Finding Your Happy Place Within
Do you have a happy place?
When you're stressed, scared, sad, or bored, do you ever close your eyes and imagine a beautiful setting that fills your heart with peace and joy?
I have been practicing this technique for many years and it often works for me when I'm at the dentist or dealing with a difficult transition in life.
After my recent travels, and reading the book, The Art of Travel, I have been reflecting on the beauty and love in this practice and how it relates to both yoga and art.
In Alain de Button's book, he discusses why we travel and the process of the imagination. Traveling has been a thriving activity for thousands of years. Humankind has the urge to explore and see new things. Tourism is the #1 industry in the world today. Often times this urge is based in finding peace, beauty, inspiration or love.
Sometimes we want to escape ourselves and our current situations in life to find a Happy Place.
Alain de Button states, "The longing provoked by the brochure was an example, at once touching and pathetic, of how projects (and even whole lives) might be influenced by the simplest and most unexamined images of happiness; of how a lengthy and ruinously expensive journey might be set in motion by nothing more than the sigh of a photograph of a palm tree gently inclining in a tropical breeze.”
Sometimes it can be just as refreshing to just close your eyes and imagine the breeze on your skin, tasting the salt of the ocean, hearing seagulls and waves crashing, and watching the water meet the horizon line of the sky with a contrasting balance. When we focus on this balance in nature, we can re-align the love and beauty within ourselves.
When you are mindful and aware of your surroundings, you can capture this beauty and keep it within you where ever you are.
But first, you must experience this place. It doesn't have to be traveling to a far away destination, but some of us are drawn to the exotic. You can find this experience in your local park, backyard, or even in the comfort of you own bedroom (I will explain this theory more in the following blog posts).
The whole experience of traveling to this place rarely ever meets our expectations of continuous bliss. There are struggles in getting from point A to B through uncomfortable airports, planes, trains, buses, car rides, climbing stairs, expensive taxi rides, and trekking on foot. However, “The pleasure we derive from journeys is perhaps dependent more on the mindset with which we travel than on the destination we travel to.”
This in-between journey is an opportunity to reflect, learn, and grow.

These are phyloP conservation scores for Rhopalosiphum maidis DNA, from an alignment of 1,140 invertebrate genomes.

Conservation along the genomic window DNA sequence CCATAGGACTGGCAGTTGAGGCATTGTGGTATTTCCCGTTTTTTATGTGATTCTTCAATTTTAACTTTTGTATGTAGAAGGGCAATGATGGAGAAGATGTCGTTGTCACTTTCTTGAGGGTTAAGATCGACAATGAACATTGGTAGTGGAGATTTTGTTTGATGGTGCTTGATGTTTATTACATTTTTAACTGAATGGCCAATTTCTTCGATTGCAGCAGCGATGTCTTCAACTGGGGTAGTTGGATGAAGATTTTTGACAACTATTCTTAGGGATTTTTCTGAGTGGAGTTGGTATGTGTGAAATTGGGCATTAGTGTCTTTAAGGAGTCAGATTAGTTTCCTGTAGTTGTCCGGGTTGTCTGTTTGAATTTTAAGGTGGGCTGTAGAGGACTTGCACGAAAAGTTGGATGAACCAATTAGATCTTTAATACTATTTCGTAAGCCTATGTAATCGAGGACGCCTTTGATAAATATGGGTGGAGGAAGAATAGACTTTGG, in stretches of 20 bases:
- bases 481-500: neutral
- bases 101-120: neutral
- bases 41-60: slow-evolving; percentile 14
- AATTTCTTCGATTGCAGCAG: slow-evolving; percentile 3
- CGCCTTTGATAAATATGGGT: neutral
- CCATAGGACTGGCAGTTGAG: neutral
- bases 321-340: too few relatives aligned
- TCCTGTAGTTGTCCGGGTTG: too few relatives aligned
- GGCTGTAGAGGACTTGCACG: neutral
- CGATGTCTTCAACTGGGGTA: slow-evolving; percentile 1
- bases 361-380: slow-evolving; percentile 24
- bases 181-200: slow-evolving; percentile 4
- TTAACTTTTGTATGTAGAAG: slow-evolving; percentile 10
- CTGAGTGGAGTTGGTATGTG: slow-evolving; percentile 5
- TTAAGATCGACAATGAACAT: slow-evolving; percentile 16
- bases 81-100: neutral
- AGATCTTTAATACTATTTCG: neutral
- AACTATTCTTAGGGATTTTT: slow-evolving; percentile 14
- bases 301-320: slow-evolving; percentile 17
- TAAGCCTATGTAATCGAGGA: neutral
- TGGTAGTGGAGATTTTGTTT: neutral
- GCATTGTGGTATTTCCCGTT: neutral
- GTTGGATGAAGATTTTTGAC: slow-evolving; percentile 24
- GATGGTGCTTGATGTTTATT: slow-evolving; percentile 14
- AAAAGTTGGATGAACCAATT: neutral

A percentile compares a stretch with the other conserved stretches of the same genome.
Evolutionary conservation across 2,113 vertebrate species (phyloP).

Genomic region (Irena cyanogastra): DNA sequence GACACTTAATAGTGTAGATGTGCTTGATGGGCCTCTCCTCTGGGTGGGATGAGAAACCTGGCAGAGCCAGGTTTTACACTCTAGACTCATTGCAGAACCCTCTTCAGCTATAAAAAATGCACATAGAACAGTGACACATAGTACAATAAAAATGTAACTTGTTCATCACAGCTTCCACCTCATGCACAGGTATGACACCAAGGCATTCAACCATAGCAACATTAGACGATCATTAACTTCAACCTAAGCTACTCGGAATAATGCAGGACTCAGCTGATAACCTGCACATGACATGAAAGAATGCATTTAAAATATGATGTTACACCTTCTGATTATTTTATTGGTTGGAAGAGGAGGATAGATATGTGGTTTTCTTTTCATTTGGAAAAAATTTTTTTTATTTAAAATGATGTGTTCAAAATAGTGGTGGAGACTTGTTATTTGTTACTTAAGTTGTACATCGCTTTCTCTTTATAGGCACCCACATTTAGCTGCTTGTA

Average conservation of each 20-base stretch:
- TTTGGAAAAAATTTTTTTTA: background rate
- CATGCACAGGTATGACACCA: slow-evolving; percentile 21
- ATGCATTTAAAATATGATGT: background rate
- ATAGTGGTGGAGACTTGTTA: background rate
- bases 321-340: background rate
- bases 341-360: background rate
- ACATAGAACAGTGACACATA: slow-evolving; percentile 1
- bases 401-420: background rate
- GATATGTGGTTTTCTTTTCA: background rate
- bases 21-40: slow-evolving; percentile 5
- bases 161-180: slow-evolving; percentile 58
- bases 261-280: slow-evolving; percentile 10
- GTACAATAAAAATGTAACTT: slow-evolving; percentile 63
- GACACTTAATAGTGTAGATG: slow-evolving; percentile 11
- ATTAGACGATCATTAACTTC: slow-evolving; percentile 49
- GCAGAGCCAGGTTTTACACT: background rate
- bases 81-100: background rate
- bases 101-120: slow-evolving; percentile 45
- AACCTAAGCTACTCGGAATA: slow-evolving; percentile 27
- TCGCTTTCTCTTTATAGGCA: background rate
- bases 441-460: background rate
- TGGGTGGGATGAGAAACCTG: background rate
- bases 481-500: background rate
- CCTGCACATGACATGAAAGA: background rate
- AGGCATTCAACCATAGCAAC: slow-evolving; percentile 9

My most recent experience with this philosophy was in Croatia. One of my favorite parts about traveling is to start studying about a place and to imagine what it is like (building expectations). I look through guidebooks and online resources to decide where to go, how to get there, and how to find the beauty.
I learned of a place called Plitvice (PLEET-VEET-Suh) Lakes. This oasis of waterfalls is potentially the most naturally beautiful place in all of Europe. It consists of over 16 lakes and hundreds of waterfalls made possible by the travertine landscape, terracing of limestone through the flow of mountain run-off water. These particularly sensitive barriers are the result of an interaction between water, air, and plants and create over 50 shades of turquoise ranging from sea-foam green, to royal blue.
However, we found it quite a bit tricky to get there. After a long flight to Moscow from Los Angeles, I flew into Budapest, Hungary and stayed there for a few days with my boyfriend, Kevin. Next, we had to take a very early and old train from Budapest to Zagreb, then wait several hours for a bus to Plitvice Lakes.
Accommodations were also a struggle to book as I began to learn how popular this destination actually is. The pictures look blissful: hundreds of waterfalls and multiple lakes surrounded by forest and wildlife. What the pictures are not telling you is that it is packed full of tourists!!! This destination is a far cry from undiscovered! Even though only 25 years ago, this was a war zone in Croatia.
When we arrived at the National Park the next morning, we were greeted with a line of about 100 people, just to buy a ticket into this park. Then we had to follow the crowds along the pathway/platform to wait in line for each "ride" (photo opportunity for each waterfall). Needless to say, we felt like we were at an amusement park. I remember feeling disappointed that place is lacking the peaceful feeling of solitude that the photos promised.
However, we did find some nature trails, off-the-beaten path, away from the large waterfalls. This was an unexpected chance to observe the beauty and details in small trickles of streams, individual trees, vines, ducks, butterflies, dragonflies, trout, and even kittens.
Although I did not have the chance to stay and meditate in front of the most grandiose and impressive waterfalls, I did get to briefly feel them, then snap a photo and quick video. These moments now have the power to stay with me. I study the photo's details in the rocks, moss, and color every time I'd like. Now, when I close my eyes, I can hear the water rushing and moving, I can feel the mist on my skin, I can smell the clean air, and I can see the power and movement of earth.
So, I ask myself, was it worth the struggle and disappointment of not exactly meeting my expectations...ABSOLUTELY YES!
The beauty in this experience is now a part of me and the struggle to get there makes it even more valuable!
I'd love to hear from YOU!
What's your happy place?
Please share in the Comments section below!
9/15/2015 02:22:13 pm
The imaginary happy place is a great concept! I agree that the in-person adventure enhances the imagination as well.
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